THE BILL SIENKIEWICZ INTERVIEWS: The artist reveals his quick — but circuitous — route to the House of Ideas…
Welcome to PART 2 of THE BILL SIENKIEWICZ INTERVIEWS — a three-part series looking at the groundbreaking artist’s creative beginnings. This series, which we’re publishing to mark the release of Six Foot Press’ hardcover retrospective Bill Sienkiewicz: Revolution, is running across three consecutive Sundays. Dig it. — Dan
For PART 1 — in which Sienkiewicz reveals the classic comics that first inspired him — click here.
Dan Greenfield: Where was it that you grew up?
Bill Sienkiewicz: I grew up in northern New Jersey, an area called Hainesville. … I was a farm kid, I was baling hay and stuff. Comics were (big) and reading in general — I was a big Jules Verne fan and big H.G. Wells fan, science fiction, Harlan Ellison, Star Trek, you name it. It was all kind of, this kid who’s out getting teased by older teenagers who would like, dare me to try chewing tobacco.
Dan: At some point you’re getting older, you’re getting better, you’re really getting the idea that you can be an artist. What was it that sort of prompted you to think, you know what, I could do this for a living, and not only that, I could do it probably better than that guy over there.
Bill: I never thought of it that way. I just knew I was gonna do comics. My goal was, if I could tell comic book stories, I would be the happiest guy. Anything else that has happened in terms of my career, it’s all been gravy. It’s all been like, I just knew that comics were the thing that I needed to — my language. My mother tongue. So, I always stayed with it. Then when I was at art school, my friends —
Dan: Where did you go to art school?
Bill: I went to art school in Newark. The Newark School of Fine and Industrial Art, which was illustration, fine art, and advertising. I was in my second year, my friends were older, they were all graduated, and I learned a lot in school.
Dan: This would have been about what time?
Bill: 1977? ’78, somewhere in there. Because what happened was they were all graduating, I decided I would at least like to get a portfolio together, take it into DC, because I didn’t think my work was good enough for Marvel.
I’d fallen in love with fine art and abstract expressionism and jazz. I said well, “Maybe I’ll try to do some stuff in comic books.” So, I said since I love Neal Adams, let me channel Neal, because I know there are a lot of people doing Neal, like Mike Grell and Mike Nasser and people like that.
I’d drawn like 15-20 pages, pin-ups, storytelling pages, of all the DC characters that Neal was well known for. Didn’t have an appointment, I just thought at least I’ll get a critical review. I thought, if they give me a pin-up, I’ll get a pin-up. At least I’ll get some feedback and if I don’t get anything, I can go back and finish out my last year of art school and then decide the following year what I want to do.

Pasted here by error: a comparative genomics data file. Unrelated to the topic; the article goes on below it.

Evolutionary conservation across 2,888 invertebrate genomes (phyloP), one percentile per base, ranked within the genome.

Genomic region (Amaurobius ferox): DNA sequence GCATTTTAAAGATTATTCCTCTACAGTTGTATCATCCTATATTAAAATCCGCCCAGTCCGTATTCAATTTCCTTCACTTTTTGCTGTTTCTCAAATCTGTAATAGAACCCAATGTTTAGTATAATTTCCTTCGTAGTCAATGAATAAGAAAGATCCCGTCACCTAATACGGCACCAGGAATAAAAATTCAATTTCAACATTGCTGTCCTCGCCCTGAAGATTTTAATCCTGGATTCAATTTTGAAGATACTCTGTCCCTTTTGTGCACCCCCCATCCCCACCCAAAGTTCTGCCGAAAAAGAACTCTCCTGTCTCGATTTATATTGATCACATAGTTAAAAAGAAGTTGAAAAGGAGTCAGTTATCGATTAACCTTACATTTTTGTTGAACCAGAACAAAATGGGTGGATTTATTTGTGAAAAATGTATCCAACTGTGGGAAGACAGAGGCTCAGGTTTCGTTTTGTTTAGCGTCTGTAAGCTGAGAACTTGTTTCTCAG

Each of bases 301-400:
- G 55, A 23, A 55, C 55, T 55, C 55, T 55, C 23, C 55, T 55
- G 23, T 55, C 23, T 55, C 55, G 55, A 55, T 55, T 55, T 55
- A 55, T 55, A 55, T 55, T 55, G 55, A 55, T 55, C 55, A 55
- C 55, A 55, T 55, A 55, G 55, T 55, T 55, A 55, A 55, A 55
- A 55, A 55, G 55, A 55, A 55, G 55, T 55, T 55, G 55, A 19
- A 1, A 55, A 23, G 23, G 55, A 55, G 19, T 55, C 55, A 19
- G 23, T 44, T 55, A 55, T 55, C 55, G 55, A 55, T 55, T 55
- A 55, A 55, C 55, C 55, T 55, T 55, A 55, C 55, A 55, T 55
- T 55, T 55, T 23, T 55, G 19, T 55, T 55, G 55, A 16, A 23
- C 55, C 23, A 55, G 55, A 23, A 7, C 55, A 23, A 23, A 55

Dan: What were some of those Neal characters?
Bill: Oh there was Batman, Green Lantern. Nothing with Deadman, but mostly all the stuff that he was doing at the time, Green Lantern, Green Arrow. I did Batman, Wonder Woman, the Justice League.
Dan: Why did you think you could get in at DC but not at Marvel?
Bill: I just didn’t think I was good enough for Marvel. When I went in to DC, Vinnie Colletta, who was the art director at the time, looked at my work and said, “I think you could be working, but in a couple of weeks you’ll be on the curb.” Because everybody was getting kicked out at that point, through the DC Implosion. (Click here for more on that.)
So, he called up Neal, and then somebody from Neal’s office happened to be there at DC and they walked with me over to Continuity (Neal’s Manhattan studio). So I’m walking in to meet my hero. He pulled all the artists out at Continuity and they were just talking about my work.
Again, I was a country kid, I had — everything I was wearing was petroleum based. There was no cotton. I had like, nylon, seersucker pants that were so largely checked you could play checkers on them. And chess at the same time, and not crowd out one box. An Eiffel Tower tie. I still remember it.
And Neal said he called up (Marvel editor Jim) Shooter, and said “There’s a guy here, he draws like me, make of that what you will.” So, I ended up going to meet with Jim Shooter, and I got hired at Marvel with nothing but a portfolio of DC characters. (Bill laughs.)
Shooter was like, “Look, costumes don’t matter. It’s the storytelling. And then when they offered me Moon Knight, I had no idea who that was.
Dan: That was your first gig for them?
Bill: That was my first gig, yeah. Which was kind of weird, because when I went in there I was aware of the fact that I was sort of in this little maelstrom, this tornado of “I’m running with the day” kind of a thing. I just couldn’t believe it was happening. I was too ignorant to be afraid, but at the same time, I’m in there and then they offer me Moon Knight, and it’s like, “We can give you a series.”
I wasn’t gonna just get a pin-up or a review or a critique. I was literally going to walk out with a career. Which is more than I ever could have hoped for. It was beyond my wildest expectations.
And yet when they said Moon Knight, I was like, “Why not the Hulk?!” I was this mix of absolute ego and just this wide-eyed puppy of, “Oh my god, I’m getting to do comic books!”
— THE BILL SIENKIEWICZ INTERVIEWS Index. Click here.
— EXCLUSIVE PREVIEW: Bill Sienkiewicz’s Marvelous REVOLUTION. Click here.
This interview took place at New York Comic Con and has been edited slightly for clarity.